what it’s like to try aerial yoga

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There are many words my friends could use to describe me, but graceful is not one of them. I’m clumsy, not very flexible and generally quite fearful. As a child, I was so afraid of getting upside down that I couldn’t roll forward.

So when a friend suggested I join her for an aerial hoop class, I just declined. OK, it was more like ‘What the hell is that?’ (think yoga, but in a metal hoop suspended in the air), followed by a quick no.

Alas, this offer came in the middle of a five-month remote working adventure in Berlin – when I had pledged to say “yes” to every new opportunity that came my way. And so, I reluctantly joined her.

The class was held in a brightly colored studio on the River Spree (Flair Studios, for all Berliners looking for thrills). Metal rings hung (an alarmingly high) above giant floor mats, which we approached after a cardio, abs, and shoulders warm-up. We went from shoulder rolls (hands up to the hoop, body in a chair position), to more ambitious straddles (hands on the hoop, body inverted, legs to either side), before finally learning how to enter in the hoop (full disclosure: it took me about three classes to master) and master some of the basic moves.

As I watched my classmates contort their bodies into impressive shapes while somehow swinging in the thin metal hoop, I was convinced that this kind of exercise was not for me. I left with adrenaline in my body and the vertigo of having faced a fear. It was terrifying.

But I came back for one more lesson, then another. Each time, I pushed myself a little further and found new sources of strength. Moves that seemed impossible in my first few classes (hanging from my knees, rolling forward on the hoop with only one knee attached) didn’t feel so scary anymore.

Tasha tries aerial fitness
Want to hang upside down, one meter above the ground?

When I returned to the UK, I continued studying at the london dance academy and have since experimented with aerial yoga and static trapeze (this time at Flying Fantastic).

I am still a beginner, but I have already learned a lot from aerial yoga. There’s something so liberating about overcoming my fears in a safe environment, and in a world of tax returns and adult responsibilities, there’s something delightfully regressive about hanging upside down and playing. above giant floor mats.

Benefits of aerial fitness for body image and mental health

What I love most about aerial is that it focuses on what your body can do, rather than how it looks. Classes are made up of individuals of all shapes, sizes and backgrounds, and the focus is on expanding your body’s abilities and joyful, playful movement. There are lots of laughs, falls and encouragement.

Tanya Rashid, aerial hoop instructor at the London Dance Academy, explains: “Aerial is a training that also develops a craft. Not only do you develop your physical fitness, but you also become proficient in an art form. By focusing on the technical aspects of movement in class, students often forget that they are exercising!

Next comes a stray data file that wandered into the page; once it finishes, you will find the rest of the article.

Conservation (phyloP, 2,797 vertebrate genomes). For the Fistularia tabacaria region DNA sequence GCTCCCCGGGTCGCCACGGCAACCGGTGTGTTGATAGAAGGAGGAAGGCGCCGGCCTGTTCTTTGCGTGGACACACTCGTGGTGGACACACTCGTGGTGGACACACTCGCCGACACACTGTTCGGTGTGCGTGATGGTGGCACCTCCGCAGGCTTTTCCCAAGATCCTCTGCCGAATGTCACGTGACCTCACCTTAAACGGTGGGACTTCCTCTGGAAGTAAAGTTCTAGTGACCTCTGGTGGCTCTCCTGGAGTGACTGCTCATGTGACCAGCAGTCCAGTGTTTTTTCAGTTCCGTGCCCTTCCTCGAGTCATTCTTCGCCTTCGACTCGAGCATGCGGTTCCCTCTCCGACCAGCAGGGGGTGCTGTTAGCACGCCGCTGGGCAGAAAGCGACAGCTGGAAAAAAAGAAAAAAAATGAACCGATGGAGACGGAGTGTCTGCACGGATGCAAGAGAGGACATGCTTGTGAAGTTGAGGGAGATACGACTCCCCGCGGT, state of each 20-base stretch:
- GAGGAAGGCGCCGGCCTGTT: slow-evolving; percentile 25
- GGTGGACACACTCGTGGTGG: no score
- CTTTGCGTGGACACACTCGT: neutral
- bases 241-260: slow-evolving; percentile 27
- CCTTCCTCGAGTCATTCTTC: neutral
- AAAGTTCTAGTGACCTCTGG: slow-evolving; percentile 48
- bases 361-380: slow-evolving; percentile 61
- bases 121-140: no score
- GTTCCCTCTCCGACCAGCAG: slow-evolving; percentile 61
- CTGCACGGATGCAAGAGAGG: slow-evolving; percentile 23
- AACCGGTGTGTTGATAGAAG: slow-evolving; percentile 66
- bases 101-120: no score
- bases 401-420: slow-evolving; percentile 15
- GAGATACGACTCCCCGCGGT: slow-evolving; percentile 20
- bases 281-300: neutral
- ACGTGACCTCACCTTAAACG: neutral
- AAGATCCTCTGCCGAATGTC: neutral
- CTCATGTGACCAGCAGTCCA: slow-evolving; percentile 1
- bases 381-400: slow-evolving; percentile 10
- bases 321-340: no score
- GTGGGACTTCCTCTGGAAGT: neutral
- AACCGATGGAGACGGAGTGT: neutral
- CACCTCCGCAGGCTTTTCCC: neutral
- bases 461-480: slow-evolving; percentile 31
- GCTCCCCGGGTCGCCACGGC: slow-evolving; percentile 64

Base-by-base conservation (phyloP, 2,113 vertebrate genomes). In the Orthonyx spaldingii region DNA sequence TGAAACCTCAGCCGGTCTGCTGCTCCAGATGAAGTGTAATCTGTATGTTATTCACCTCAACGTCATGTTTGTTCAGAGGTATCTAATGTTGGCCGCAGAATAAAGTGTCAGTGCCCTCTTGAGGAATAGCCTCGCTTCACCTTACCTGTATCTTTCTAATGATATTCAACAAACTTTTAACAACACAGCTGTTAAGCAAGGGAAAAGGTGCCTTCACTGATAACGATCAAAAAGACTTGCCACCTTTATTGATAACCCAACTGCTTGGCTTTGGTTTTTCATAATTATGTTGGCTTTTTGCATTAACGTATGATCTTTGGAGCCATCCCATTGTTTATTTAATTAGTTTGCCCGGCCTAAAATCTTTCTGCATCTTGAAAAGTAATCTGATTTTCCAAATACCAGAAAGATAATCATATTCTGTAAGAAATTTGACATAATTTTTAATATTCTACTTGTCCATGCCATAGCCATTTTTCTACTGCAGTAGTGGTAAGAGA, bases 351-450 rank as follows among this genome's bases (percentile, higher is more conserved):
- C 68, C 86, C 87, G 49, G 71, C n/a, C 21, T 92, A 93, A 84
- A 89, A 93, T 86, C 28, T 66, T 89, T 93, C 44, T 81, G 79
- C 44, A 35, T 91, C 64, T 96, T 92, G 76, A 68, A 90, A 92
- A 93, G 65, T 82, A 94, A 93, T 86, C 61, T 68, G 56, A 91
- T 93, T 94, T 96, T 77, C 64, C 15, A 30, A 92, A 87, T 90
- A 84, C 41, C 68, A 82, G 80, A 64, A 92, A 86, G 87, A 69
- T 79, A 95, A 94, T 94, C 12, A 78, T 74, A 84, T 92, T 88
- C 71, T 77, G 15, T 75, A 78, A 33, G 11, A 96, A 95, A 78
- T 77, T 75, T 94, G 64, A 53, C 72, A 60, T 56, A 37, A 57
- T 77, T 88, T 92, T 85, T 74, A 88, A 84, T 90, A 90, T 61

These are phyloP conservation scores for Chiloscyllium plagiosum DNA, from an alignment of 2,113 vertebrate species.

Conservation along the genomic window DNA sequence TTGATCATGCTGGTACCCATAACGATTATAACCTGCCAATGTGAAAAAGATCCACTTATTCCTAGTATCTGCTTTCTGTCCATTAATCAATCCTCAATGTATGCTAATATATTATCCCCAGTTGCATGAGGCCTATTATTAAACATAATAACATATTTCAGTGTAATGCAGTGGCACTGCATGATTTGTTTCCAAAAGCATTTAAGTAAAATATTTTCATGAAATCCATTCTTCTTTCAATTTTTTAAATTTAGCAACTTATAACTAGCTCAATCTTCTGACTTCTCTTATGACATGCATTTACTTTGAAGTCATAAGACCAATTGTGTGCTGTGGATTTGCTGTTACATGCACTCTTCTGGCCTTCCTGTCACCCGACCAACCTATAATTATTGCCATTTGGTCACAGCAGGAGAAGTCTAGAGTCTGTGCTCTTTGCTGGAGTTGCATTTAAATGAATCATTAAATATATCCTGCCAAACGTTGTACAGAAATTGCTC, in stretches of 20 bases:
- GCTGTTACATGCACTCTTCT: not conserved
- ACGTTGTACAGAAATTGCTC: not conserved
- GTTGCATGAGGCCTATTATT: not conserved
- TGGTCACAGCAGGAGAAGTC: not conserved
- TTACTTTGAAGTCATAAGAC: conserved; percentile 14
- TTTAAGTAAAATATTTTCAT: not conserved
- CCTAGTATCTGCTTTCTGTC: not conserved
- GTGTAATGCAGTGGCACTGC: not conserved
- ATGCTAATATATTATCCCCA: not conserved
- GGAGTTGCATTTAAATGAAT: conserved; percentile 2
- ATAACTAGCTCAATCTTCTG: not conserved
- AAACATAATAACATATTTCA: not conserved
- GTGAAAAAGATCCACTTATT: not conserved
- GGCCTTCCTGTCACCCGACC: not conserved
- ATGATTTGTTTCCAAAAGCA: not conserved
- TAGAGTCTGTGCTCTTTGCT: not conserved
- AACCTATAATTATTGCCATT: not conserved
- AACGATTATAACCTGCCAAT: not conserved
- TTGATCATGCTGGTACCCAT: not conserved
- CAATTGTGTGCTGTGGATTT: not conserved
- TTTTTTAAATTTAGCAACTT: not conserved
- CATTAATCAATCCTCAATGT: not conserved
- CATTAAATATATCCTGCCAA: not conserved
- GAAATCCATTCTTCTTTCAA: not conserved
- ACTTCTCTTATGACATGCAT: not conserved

Tasha tries aerial yoga
Perhaps the most common form of aerial fitness is aerial yoga – which is offered at many gyms and studios.

That’s not to say aerial isn’t a hardcore workout. (The day after my first class, I could barely raise my arms above my head). It’s intense for your body, requiring a strong core and regular practice. As Rashid points out, it also motivates you to build muscle outside of the classroom, as the more advanced moves require “a high level of general fitness.”

She adds, “Most of the women who come to my classes regularly are now stronger than most of my friends who train.”

What other forms of aerial fitness are there?

Aerial has its roots in circus acrobatics and as an art form falls somewhere between gymnastics, burlesque and circus arts. In addition to the hoop, trapeze, and aerial hammock-based toga, there are silks, suspenders, and a top. Those who perform professionally show an incredible level of skill and artistry to watch: it’s a YouTube rabbit hole you won’t regret falling into.

Tasha swings on overhead straps
It sounds terrifying, but you don’t need to have prior fitness experience to try.

What gym experience do you need to try aerial fitness?

You don’t have to be a budding acrobat to get into aerial fitness. And you don’t have to be super strong or even particularly flexible. Rashid agrees. “You absolutely don’t have to be a certain level of fitness or body type to be good at the aerial hoop,” she says. However, this requires some grafting: “All of my students who kept coming back to class, regardless of body type, showed a commitment and dedication to the hard work it takes to build the strength to progress in the domain.”

If you had told me a year ago that I was going to take hoop and trapeze lessons, I would never have believed you. But now it’s the highlight of my week: a space where I can go and forget the noise of everyday life and just focus on the form I’m trying to create. It’s also probably the closest flight I’ll ever have.


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Richard V. Johnson